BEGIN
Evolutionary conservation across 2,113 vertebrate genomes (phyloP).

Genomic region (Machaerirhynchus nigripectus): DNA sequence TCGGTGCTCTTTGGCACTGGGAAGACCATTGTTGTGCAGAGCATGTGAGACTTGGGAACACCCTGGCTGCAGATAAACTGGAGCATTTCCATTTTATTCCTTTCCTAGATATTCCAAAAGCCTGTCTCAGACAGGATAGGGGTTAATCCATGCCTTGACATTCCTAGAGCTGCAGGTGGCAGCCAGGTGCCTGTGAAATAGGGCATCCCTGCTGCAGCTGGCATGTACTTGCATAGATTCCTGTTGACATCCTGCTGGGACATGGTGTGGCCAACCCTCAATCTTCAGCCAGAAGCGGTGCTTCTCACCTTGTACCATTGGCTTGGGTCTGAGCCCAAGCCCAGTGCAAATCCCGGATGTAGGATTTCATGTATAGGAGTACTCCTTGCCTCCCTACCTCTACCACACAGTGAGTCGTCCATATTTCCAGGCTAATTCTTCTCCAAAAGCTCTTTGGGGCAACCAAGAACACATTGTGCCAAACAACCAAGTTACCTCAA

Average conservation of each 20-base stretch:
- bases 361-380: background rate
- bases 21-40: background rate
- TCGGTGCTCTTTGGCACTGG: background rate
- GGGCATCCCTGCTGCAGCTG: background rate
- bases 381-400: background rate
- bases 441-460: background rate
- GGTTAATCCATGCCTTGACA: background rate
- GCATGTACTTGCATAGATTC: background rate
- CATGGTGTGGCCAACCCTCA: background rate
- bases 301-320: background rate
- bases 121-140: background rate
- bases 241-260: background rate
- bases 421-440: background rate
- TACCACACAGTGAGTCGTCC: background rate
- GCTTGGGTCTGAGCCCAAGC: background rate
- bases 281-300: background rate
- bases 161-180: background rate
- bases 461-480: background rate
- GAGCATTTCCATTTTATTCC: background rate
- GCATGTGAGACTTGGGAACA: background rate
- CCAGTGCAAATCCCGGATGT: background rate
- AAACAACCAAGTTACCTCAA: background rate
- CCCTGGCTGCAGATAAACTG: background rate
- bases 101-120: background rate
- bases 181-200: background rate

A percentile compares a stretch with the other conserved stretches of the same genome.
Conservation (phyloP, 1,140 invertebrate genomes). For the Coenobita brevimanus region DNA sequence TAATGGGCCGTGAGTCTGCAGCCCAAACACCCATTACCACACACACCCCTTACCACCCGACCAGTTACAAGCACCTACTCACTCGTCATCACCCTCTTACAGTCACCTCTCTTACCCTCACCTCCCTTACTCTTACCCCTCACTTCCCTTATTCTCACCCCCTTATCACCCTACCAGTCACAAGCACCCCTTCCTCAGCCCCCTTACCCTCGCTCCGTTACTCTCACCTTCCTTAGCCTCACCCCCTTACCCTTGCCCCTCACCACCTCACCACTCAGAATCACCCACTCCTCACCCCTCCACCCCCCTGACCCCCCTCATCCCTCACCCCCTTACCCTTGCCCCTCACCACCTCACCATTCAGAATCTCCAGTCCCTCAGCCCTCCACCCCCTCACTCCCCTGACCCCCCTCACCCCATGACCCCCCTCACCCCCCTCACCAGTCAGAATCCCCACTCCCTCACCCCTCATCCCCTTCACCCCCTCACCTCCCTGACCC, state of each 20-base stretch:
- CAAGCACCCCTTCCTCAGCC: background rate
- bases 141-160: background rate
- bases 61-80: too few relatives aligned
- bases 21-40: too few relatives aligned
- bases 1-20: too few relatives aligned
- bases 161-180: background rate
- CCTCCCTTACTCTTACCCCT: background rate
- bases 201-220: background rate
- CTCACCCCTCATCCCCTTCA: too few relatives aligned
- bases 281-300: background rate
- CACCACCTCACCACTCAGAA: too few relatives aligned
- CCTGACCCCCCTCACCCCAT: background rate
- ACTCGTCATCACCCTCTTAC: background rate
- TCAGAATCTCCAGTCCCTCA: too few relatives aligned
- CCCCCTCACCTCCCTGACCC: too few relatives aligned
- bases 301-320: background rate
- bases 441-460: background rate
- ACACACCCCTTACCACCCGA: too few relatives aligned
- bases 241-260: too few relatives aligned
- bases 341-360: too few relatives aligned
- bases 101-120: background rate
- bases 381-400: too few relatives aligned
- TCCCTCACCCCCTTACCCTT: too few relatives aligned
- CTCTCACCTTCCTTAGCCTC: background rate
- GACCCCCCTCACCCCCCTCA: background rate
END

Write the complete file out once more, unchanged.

Evolutionary conservation across 2,113 vertebrate genomes (phyloP).

Genomic region (Machaerirhynchus nigripectus): DNA sequence TCGGTGCTCTTTGGCACTGGGAAGACCATTGTTGTGCAGAGCATGTGAGACTTGGGAACACCCTGGCTGCAGATAAACTGGAGCATTTCCATTTTATTCCTTTCCTAGATATTCCAAAAGCCTGTCTCAGACAGGATAGGGGTTAATCCATGCCTTGACATTCCTAGAGCTGCAGGTGGCAGCCAGGTGCCTGTGAAATAGGGCATCCCTGCTGCAGCTGGCATGTACTTGCATAGATTCCTGTTGACATCCTGCTGGGACATGGTGTGGCCAACCCTCAATCTTCAGCCAGAAGCGGTGCTTCTCACCTTGTACCATTGGCTTGGGTCTGAGCCCAAGCCCAGTGCAAATCCCGGATGTAGGATTTCATGTATAGGAGTACTCCTTGCCTCCCTACCTCTACCACACAGTGAGTCGTCCATATTTCCAGGCTAATTCTTCTCCAAAAGCTCTTTGGGGCAACCAAGAACACATTGTGCCAAACAACCAAGTTACCTCAA

Average conservation of each 20-base stretch:
- bases 361-380: background rate
- bases 21-40: background rate
- TCGGTGCTCTTTGGCACTGG: background rate
- GGGCATCCCTGCTGCAGCTG: background rate
- bases 381-400: background rate
- bases 441-460: background rate
- GGTTAATCCATGCCTTGACA: background rate
- GCATGTACTTGCATAGATTC: background rate
- CATGGTGTGGCCAACCCTCA: background rate
- bases 301-320: background rate
- bases 121-140: background rate
- bases 241-260: background rate
- bases 421-440: background rate
- TACCACACAGTGAGTCGTCC: background rate
- GCTTGGGTCTGAGCCCAAGC: background rate
- bases 281-300: background rate
- bases 161-180: background rate
- bases 461-480: background rate
- GAGCATTTCCATTTTATTCC: background rate
- GCATGTGAGACTTGGGAACA: background rate
- CCAGTGCAAATCCCGGATGT: background rate
- AAACAACCAAGTTACCTCAA: background rate
- CCCTGGCTGCAGATAAACTG: background rate
- bases 101-120: background rate
- bases 181-200: background rate

A percentile compares a stretch with the other conserved stretches of the same genome.
Conservation (phyloP, 1,140 invertebrate genomes). For the Coenobita brevimanus region DNA sequence TAATGGGCCGTGAGTCTGCAGCCCAAACACCCATTACCACACACACCCCTTACCACCCGACCAGTTACAAGCACCTACTCACTCGTCATCACCCTCTTACAGTCACCTCTCTTACCCTCACCTCCCTTACTCTTACCCCTCACTTCCCTTATTCTCACCCCCTTATCACCCTACCAGTCACAAGCACCCCTTCCTCAGCCCCCTTACCCTCGCTCCGTTACTCTCACCTTCCTTAGCCTCACCCCCTTACCCTTGCCCCTCACCACCTCACCACTCAGAATCACCCACTCCTCACCCCTCCACCCCCCTGACCCCCCTCATCCCTCACCCCCTTACCCTTGCCCCTCACCACCTCACCATTCAGAATCTCCAGTCCCTCAGCCCTCCACCCCCTCACTCCCCTGACCCCCCTCACCCCATGACCCCCCTCACCCCCCTCACCAGTCAGAATCCCCACTCCCTCACCCCTCATCCCCTTCACCCCCTCACCTCCCTGACCC, state of each 20-base stretch:
- CAAGCACCCCTTCCTCAGCC: background rate
- bases 141-160: background rate
- bases 61-80: too few relatives aligned
- bases 21-40: too few relatives aligned
- bases 1-20: too few relatives aligned
- bases 161-180: background rate
- CCTCCCTTACTCTTACCCCT: background rate
- bases 201-220: background rate
- CTCACCCCTCATCCCCTTCA: too few relatives aligned
- bases 281-300: background rate
- CACCACCTCACCACTCAGAA: too few relatives aligned
- CCTGACCCCCCTCACCCCAT: background rate
- ACTCGTCATCACCCTCTTAC: background rate
- TCAGAATCTCCAGTCCCTCA: too few relatives aligned
- CCCCCTCACCTCCCTGACCC: too few relatives aligned
- bases 301-320: background rate
- bases 441-460: background rate
- ACACACCCCTTACCACCCGA: too few relatives aligned
- bases 241-260: too few relatives aligned
- bases 341-360: too few relatives aligned
- bases 101-120: background rate
- bases 381-400: too few relatives aligned
- TCCCTCACCCCCTTACCCTT: too few relatives aligned
- CTCTCACCTTCCTTAGCCTC: background rate
- GACCCCCCTCACCCCCCTCA: background rate